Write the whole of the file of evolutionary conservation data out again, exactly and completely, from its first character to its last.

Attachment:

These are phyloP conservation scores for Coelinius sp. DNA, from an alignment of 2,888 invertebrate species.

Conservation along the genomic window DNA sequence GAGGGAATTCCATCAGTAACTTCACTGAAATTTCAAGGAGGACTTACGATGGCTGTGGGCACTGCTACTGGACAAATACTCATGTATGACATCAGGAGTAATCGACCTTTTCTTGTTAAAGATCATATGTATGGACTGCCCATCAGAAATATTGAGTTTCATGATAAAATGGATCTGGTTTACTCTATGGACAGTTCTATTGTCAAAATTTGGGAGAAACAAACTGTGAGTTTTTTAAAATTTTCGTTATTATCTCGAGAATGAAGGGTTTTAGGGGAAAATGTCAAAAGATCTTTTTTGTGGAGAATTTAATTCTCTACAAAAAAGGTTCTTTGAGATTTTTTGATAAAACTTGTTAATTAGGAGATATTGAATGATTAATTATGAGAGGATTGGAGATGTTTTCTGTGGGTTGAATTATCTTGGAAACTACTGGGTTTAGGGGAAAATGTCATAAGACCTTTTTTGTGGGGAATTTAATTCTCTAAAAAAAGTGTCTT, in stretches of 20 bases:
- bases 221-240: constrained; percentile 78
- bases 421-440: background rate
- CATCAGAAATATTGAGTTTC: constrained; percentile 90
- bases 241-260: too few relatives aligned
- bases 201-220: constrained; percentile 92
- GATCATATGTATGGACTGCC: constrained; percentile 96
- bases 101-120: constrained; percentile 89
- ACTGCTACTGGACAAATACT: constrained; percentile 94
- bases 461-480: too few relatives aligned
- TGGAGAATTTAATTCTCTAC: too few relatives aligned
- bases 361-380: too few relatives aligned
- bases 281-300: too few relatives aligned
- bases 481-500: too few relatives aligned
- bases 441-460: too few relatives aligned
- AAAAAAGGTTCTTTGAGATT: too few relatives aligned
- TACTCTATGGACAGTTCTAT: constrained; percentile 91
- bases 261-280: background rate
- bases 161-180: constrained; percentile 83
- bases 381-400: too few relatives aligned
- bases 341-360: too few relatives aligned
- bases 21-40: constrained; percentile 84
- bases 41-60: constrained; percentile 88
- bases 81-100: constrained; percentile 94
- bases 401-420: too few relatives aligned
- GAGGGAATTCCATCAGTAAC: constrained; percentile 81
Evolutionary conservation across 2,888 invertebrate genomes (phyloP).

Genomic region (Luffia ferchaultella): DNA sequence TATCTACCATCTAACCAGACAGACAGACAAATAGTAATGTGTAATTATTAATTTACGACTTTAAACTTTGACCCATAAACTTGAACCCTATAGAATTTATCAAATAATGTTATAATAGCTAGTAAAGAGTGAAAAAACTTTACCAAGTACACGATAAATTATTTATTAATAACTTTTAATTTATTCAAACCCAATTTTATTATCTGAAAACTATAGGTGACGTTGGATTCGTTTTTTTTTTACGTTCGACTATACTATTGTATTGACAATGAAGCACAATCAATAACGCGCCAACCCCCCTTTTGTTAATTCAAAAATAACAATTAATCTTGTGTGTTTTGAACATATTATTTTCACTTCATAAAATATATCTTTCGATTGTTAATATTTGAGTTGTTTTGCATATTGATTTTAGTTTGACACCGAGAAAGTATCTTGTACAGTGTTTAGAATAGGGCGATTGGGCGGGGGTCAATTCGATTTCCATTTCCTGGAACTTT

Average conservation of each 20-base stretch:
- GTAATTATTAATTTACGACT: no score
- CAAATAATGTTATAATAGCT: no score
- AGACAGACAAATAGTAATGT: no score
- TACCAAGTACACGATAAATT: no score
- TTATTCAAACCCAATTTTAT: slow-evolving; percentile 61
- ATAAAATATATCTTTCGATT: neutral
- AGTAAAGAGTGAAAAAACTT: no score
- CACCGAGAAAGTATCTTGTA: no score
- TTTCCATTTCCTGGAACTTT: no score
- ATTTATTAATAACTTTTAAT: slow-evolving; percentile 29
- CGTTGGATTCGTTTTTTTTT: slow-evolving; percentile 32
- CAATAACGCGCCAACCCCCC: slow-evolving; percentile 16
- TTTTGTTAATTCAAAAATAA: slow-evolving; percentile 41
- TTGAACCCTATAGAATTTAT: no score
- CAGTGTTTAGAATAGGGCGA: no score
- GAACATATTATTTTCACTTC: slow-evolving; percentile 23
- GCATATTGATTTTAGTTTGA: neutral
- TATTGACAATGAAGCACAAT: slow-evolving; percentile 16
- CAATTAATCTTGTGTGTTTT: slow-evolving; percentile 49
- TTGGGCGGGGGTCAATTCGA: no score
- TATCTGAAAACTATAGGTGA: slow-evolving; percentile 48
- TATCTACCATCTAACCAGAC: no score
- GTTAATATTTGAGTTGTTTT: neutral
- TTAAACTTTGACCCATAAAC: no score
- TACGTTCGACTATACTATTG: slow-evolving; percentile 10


These are phyloP conservation scores for Coelinius sp. DNA, from an alignment of 2,888 invertebrate species.

Conservation along the genomic window DNA sequence GAGGGAATTCCATCAGTAACTTCACTGAAATTTCAAGGAGGACTTACGATGGCTGTGGGCACTGCTACTGGACAAATACTCATGTATGACATCAGGAGTAATCGACCTTTTCTTGTTAAAGATCATATGTATGGACTGCCCATCAGAAATATTGAGTTTCATGATAAAATGGATCTGGTTTACTCTATGGACAGTTCTATTGTCAAAATTTGGGAGAAACAAACTGTGAGTTTTTTAAAATTTTCGTTATTATCTCGAGAATGAAGGGTTTTAGGGGAAAATGTCAAAAGATCTTTTTTGTGGAGAATTTAATTCTCTACAAAAAAGGTTCTTTGAGATTTTTTGATAAAACTTGTTAATTAGGAGATATTGAATGATTAATTATGAGAGGATTGGAGATGTTTTCTGTGGGTTGAATTATCTTGGAAACTACTGGGTTTAGGGGAAAATGTCATAAGACCTTTTTTGTGGGGAATTTAATTCTCTAAAAAAAGTGTCTT, in stretches of 20 bases:
- bases 221-240: constrained; percentile 78
- bases 421-440: background rate
- CATCAGAAATATTGAGTTTC: constrained; percentile 90
- bases 241-260: too few relatives aligned
- bases 201-220: constrained; percentile 92
- GATCATATGTATGGACTGCC: constrained; percentile 96
- bases 101-120: constrained; percentile 89
- ACTGCTACTGGACAAATACT: constrained; percentile 94
- bases 461-480: too few relatives aligned
- TGGAGAATTTAATTCTCTAC: too few relatives aligned
- bases 361-380: too few relatives aligned
- bases 281-300: too few relatives aligned
- bases 481-500: too few relatives aligned
- bases 441-460: too few relatives aligned
- AAAAAAGGTTCTTTGAGATT: too few relatives aligned
- TACTCTATGGACAGTTCTAT: constrained; percentile 91
- bases 261-280: background rate
- bases 161-180: constrained; percentile 83
- bases 381-400: too few relatives aligned
- bases 341-360: too few relatives aligned
- bases 21-40: constrained; percentile 84
- bases 41-60: constrained; percentile 88
- bases 81-100: constrained; percentile 94
- bases 401-420: too few relatives aligned
- GAGGGAATTCCATCAGTAAC: constrained; percentile 81
Evolutionary conservation across 2,888 invertebrate genomes (phyloP).

Genomic region (Luffia ferchaultella): DNA sequence TATCTACCATCTAACCAGACAGACAGACAAATAGTAATGTGTAATTATTAATTTACGACTTTAAACTTTGACCCATAAACTTGAACCCTATAGAATTTATCAAATAATGTTATAATAGCTAGTAAAGAGTGAAAAAACTTTACCAAGTACACGATAAATTATTTATTAATAACTTTTAATTTATTCAAACCCAATTTTATTATCTGAAAACTATAGGTGACGTTGGATTCGTTTTTTTTTTACGTTCGACTATACTATTGTATTGACAATGAAGCACAATCAATAACGCGCCAACCCCCCTTTTGTTAATTCAAAAATAACAATTAATCTTGTGTGTTTTGAACATATTATTTTCACTTCATAAAATATATCTTTCGATTGTTAATATTTGAGTTGTTTTGCATATTGATTTTAGTTTGACACCGAGAAAGTATCTTGTACAGTGTTTAGAATAGGGCGATTGGGCGGGGGTCAATTCGATTTCCATTTCCTGGAACTTT

Average conservation of each 20-base stretch:
- GTAATTATTAATTTACGACT: no score
- CAAATAATGTTATAATAGCT: no score
- AGACAGACAAATAGTAATGT: no score
- TACCAAGTACACGATAAATT: no score
- TTATTCAAACCCAATTTTAT: slow-evolving; percentile 61
- ATAAAATATATCTTTCGATT: neutral
- AGTAAAGAGTGAAAAAACTT: no score
- CACCGAGAAAGTATCTTGTA: no score
- TTTCCATTTCCTGGAACTTT: no score
- ATTTATTAATAACTTTTAAT: slow-evolving; percentile 29
- CGTTGGATTCGTTTTTTTTT: slow-evolving; percentile 32
- CAATAACGCGCCAACCCCCC: slow-evolving; percentile 16
- TTTTGTTAATTCAAAAATAA: slow-evolving; percentile 41
- TTGAACCCTATAGAATTTAT: no score
- CAGTGTTTAGAATAGGGCGA: no score
- GAACATATTATTTTCACTTC: slow-evolving; percentile 23
- GCATATTGATTTTAGTTTGA: neutral
- TATTGACAATGAAGCACAAT: slow-evolving; percentile 16
- CAATTAATCTTGTGTGTTTT: slow-evolving; percentile 49
- TTGGGCGGGGGTCAATTCGA: no score
- TATCTGAAAACTATAGGTGA: slow-evolving; percentile 48
- TATCTACCATCTAACCAGAC: no score
- GTTAATATTTGAGTTGTTTT: neutral
- TTAAACTTTGACCCATAAAC: no score
- TACGTTCGACTATACTATTG: slow-evolving; percentile 10